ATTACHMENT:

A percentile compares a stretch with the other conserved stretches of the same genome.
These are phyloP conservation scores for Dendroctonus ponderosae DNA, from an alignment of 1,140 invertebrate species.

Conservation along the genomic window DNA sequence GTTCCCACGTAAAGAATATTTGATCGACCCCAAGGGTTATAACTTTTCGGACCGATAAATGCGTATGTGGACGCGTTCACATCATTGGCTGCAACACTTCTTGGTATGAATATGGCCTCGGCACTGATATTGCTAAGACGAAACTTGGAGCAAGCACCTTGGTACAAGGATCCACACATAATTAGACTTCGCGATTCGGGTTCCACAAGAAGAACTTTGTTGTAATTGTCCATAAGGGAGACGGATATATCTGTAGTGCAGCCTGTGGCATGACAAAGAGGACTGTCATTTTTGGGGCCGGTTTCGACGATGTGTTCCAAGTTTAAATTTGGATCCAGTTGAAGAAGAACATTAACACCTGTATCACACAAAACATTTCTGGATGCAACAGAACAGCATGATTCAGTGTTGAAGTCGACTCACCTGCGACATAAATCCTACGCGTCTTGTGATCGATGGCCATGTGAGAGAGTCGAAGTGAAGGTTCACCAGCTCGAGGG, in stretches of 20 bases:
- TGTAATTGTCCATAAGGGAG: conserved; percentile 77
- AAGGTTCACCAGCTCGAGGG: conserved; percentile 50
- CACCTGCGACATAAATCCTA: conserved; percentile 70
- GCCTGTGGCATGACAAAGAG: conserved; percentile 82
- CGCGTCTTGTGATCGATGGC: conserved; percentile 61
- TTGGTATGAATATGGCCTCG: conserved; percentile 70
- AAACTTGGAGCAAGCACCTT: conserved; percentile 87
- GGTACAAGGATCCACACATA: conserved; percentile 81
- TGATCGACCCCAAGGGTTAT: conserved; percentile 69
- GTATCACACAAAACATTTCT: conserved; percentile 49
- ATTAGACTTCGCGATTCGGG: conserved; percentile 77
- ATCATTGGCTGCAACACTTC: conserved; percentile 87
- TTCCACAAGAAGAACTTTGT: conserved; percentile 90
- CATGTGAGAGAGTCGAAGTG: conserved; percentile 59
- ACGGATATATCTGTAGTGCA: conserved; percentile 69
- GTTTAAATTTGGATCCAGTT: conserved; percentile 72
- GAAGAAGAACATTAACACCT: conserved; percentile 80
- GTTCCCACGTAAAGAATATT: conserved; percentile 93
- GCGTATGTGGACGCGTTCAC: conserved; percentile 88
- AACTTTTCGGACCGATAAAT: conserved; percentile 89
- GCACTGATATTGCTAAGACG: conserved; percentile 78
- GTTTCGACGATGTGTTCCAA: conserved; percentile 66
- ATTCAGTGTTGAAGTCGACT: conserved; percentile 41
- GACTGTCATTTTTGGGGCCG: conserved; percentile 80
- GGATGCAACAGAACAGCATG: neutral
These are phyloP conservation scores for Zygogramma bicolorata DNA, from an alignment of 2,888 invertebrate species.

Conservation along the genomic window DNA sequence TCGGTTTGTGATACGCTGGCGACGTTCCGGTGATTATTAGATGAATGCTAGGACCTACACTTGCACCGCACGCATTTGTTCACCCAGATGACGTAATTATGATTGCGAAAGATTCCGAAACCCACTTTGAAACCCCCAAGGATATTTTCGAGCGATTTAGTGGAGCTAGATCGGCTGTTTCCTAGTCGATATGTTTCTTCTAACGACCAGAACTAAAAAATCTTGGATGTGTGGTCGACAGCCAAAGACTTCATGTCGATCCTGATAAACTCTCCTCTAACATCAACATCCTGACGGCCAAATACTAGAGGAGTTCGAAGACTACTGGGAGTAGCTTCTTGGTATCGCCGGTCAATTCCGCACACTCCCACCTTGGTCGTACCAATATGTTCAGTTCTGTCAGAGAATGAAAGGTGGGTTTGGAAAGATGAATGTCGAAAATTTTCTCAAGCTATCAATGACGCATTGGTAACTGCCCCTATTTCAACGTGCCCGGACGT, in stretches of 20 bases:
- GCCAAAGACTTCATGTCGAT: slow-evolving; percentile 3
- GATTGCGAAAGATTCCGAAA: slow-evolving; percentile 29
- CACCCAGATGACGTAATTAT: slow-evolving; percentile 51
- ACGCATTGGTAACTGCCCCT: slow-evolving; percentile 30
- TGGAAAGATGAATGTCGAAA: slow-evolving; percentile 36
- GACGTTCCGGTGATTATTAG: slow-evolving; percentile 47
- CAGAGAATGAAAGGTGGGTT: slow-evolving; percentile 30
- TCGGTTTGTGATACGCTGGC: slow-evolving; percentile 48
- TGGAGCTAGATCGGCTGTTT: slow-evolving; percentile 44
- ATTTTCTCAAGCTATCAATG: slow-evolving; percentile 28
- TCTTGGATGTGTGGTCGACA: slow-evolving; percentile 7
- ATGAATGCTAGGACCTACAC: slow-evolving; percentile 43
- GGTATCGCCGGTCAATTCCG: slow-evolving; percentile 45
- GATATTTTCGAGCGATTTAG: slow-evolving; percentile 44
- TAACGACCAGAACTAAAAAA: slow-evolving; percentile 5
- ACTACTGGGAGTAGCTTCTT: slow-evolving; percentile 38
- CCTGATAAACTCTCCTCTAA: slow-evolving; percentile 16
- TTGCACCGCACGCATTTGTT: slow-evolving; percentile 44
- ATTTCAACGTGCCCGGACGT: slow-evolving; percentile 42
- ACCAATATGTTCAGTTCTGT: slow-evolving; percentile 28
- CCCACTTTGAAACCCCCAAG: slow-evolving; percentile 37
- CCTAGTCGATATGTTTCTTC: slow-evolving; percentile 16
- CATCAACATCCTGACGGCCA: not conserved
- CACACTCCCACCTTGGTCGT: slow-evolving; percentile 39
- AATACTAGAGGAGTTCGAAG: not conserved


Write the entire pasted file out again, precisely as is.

A percentile compares a stretch with the other conserved stretches of the same genome.
These are phyloP conservation scores for Dendroctonus ponderosae DNA, from an alignment of 1,140 invertebrate species.

Conservation along the genomic window DNA sequence GTTCCCACGTAAAGAATATTTGATCGACCCCAAGGGTTATAACTTTTCGGACCGATAAATGCGTATGTGGACGCGTTCACATCATTGGCTGCAACACTTCTTGGTATGAATATGGCCTCGGCACTGATATTGCTAAGACGAAACTTGGAGCAAGCACCTTGGTACAAGGATCCACACATAATTAGACTTCGCGATTCGGGTTCCACAAGAAGAACTTTGTTGTAATTGTCCATAAGGGAGACGGATATATCTGTAGTGCAGCCTGTGGCATGACAAAGAGGACTGTCATTTTTGGGGCCGGTTTCGACGATGTGTTCCAAGTTTAAATTTGGATCCAGTTGAAGAAGAACATTAACACCTGTATCACACAAAACATTTCTGGATGCAACAGAACAGCATGATTCAGTGTTGAAGTCGACTCACCTGCGACATAAATCCTACGCGTCTTGTGATCGATGGCCATGTGAGAGAGTCGAAGTGAAGGTTCACCAGCTCGAGGG, in stretches of 20 bases:
- TGTAATTGTCCATAAGGGAG: conserved; percentile 77
- AAGGTTCACCAGCTCGAGGG: conserved; percentile 50
- CACCTGCGACATAAATCCTA: conserved; percentile 70
- GCCTGTGGCATGACAAAGAG: conserved; percentile 82
- CGCGTCTTGTGATCGATGGC: conserved; percentile 61
- TTGGTATGAATATGGCCTCG: conserved; percentile 70
- AAACTTGGAGCAAGCACCTT: conserved; percentile 87
- GGTACAAGGATCCACACATA: conserved; percentile 81
- TGATCGACCCCAAGGGTTAT: conserved; percentile 69
- GTATCACACAAAACATTTCT: conserved; percentile 49
- ATTAGACTTCGCGATTCGGG: conserved; percentile 77
- ATCATTGGCTGCAACACTTC: conserved; percentile 87
- TTCCACAAGAAGAACTTTGT: conserved; percentile 90
- CATGTGAGAGAGTCGAAGTG: conserved; percentile 59
- ACGGATATATCTGTAGTGCA: conserved; percentile 69
- GTTTAAATTTGGATCCAGTT: conserved; percentile 72
- GAAGAAGAACATTAACACCT: conserved; percentile 80
- GTTCCCACGTAAAGAATATT: conserved; percentile 93
- GCGTATGTGGACGCGTTCAC: conserved; percentile 88
- AACTTTTCGGACCGATAAAT: conserved; percentile 89
- GCACTGATATTGCTAAGACG: conserved; percentile 78
- GTTTCGACGATGTGTTCCAA: conserved; percentile 66
- ATTCAGTGTTGAAGTCGACT: conserved; percentile 41
- GACTGTCATTTTTGGGGCCG: conserved; percentile 80
- GGATGCAACAGAACAGCATG: neutral
These are phyloP conservation scores for Zygogramma bicolorata DNA, from an alignment of 2,888 invertebrate species.

Conservation along the genomic window DNA sequence TCGGTTTGTGATACGCTGGCGACGTTCCGGTGATTATTAGATGAATGCTAGGACCTACACTTGCACCGCACGCATTTGTTCACCCAGATGACGTAATTATGATTGCGAAAGATTCCGAAACCCACTTTGAAACCCCCAAGGATATTTTCGAGCGATTTAGTGGAGCTAGATCGGCTGTTTCCTAGTCGATATGTTTCTTCTAACGACCAGAACTAAAAAATCTTGGATGTGTGGTCGACAGCCAAAGACTTCATGTCGATCCTGATAAACTCTCCTCTAACATCAACATCCTGACGGCCAAATACTAGAGGAGTTCGAAGACTACTGGGAGTAGCTTCTTGGTATCGCCGGTCAATTCCGCACACTCCCACCTTGGTCGTACCAATATGTTCAGTTCTGTCAGAGAATGAAAGGTGGGTTTGGAAAGATGAATGTCGAAAATTTTCTCAAGCTATCAATGACGCATTGGTAACTGCCCCTATTTCAACGTGCCCGGACGT, in stretches of 20 bases:
- GCCAAAGACTTCATGTCGAT: slow-evolving; percentile 3
- GATTGCGAAAGATTCCGAAA: slow-evolving; percentile 29
- CACCCAGATGACGTAATTAT: slow-evolving; percentile 51
- ACGCATTGGTAACTGCCCCT: slow-evolving; percentile 30
- TGGAAAGATGAATGTCGAAA: slow-evolving; percentile 36
- GACGTTCCGGTGATTATTAG: slow-evolving; percentile 47
- CAGAGAATGAAAGGTGGGTT: slow-evolving; percentile 30
- TCGGTTTGTGATACGCTGGC: slow-evolving; percentile 48
- TGGAGCTAGATCGGCTGTTT: slow-evolving; percentile 44
- ATTTTCTCAAGCTATCAATG: slow-evolving; percentile 28
- TCTTGGATGTGTGGTCGACA: slow-evolving; percentile 7
- ATGAATGCTAGGACCTACAC: slow-evolving; percentile 43
- GGTATCGCCGGTCAATTCCG: slow-evolving; percentile 45
- GATATTTTCGAGCGATTTAG: slow-evolving; percentile 44
- TAACGACCAGAACTAAAAAA: slow-evolving; percentile 5
- ACTACTGGGAGTAGCTTCTT: slow-evolving; percentile 38
- CCTGATAAACTCTCCTCTAA: slow-evolving; percentile 16
- TTGCACCGCACGCATTTGTT: slow-evolving; percentile 44
- ATTTCAACGTGCCCGGACGT: slow-evolving; percentile 42
- ACCAATATGTTCAGTTCTGT: slow-evolving; percentile 28
- CCCACTTTGAAACCCCCAAG: slow-evolving; percentile 37
- CCTAGTCGATATGTTTCTTC: slow-evolving; percentile 16
- CATCAACATCCTGACGGCCA: not conserved
- CACACTCCCACCTTGGTCGT: slow-evolving; percentile 39
- AATACTAGAGGAGTTCGAAG: not conserved